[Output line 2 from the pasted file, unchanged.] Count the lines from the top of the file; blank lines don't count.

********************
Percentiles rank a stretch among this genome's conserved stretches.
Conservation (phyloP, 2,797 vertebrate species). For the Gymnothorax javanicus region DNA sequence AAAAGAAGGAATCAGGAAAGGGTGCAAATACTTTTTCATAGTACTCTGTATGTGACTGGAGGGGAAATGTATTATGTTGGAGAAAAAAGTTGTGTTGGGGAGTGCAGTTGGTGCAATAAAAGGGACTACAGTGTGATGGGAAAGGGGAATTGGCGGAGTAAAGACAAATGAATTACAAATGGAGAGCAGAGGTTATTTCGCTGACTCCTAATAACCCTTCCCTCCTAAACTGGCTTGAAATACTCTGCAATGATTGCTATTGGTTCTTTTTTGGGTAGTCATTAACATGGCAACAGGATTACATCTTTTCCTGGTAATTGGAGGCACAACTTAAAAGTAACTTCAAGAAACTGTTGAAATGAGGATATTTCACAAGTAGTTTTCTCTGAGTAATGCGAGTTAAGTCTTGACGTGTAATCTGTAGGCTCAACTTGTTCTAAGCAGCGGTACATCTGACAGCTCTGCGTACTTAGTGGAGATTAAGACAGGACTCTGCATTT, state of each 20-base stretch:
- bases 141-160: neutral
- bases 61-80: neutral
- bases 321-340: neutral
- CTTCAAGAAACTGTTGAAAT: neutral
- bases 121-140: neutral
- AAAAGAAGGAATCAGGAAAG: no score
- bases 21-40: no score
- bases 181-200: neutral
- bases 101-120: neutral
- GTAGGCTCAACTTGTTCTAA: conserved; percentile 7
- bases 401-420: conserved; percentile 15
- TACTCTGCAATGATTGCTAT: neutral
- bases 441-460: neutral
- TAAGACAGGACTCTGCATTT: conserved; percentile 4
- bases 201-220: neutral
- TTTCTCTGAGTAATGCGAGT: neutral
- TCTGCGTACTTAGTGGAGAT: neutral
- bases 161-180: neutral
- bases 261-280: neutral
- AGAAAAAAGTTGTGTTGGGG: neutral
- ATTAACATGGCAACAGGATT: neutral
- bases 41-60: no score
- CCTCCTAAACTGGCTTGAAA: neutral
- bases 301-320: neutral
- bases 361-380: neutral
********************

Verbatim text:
Conservation (phyloP, 2,797 vertebrate species). For the Gymnothorax javanicus region DNA sequence AAAAGAAGGAATCAGGAAAGGGTGCAAATACTTTTTCATAGTACTCTGTATGTGACTGGAGGGGAAATGTATTATGTTGGAGAAAAAAGTTGTGTTGGGGAGTGCAGTTGGTGCAATAAAAGGGACTACAGTGTGATGGGAAAGGGGAATTGGCGGAGTAAAGACAAATGAATTACAAATGGAGAGCAGAGGTTATTTCGCTGACTCCTAATAACCCTTCCCTCCTAAACTGGCTTGAAATACTCTGCAATGATTGCTATTGGTTCTTTTTTGGGTAGTCATTAACATGGCAACAGGATTACATCTTTTCCTGGTAATTGGAGGCACAACTTAAAAGTAACTTCAAGAAACTGTTGAAATGAGGATATTTCACAAGTAGTTTTCTCTGAGTAATGCGAGTTAAGTCTTGACGTGTAATCTGTAGGCTCAACTTGTTCTAAGCAGCGGTACATCTGACAGCTCTGCGTACTTAGTGGAGATTAAGACAGGACTCTGCATTT, state of each 20-base stretch: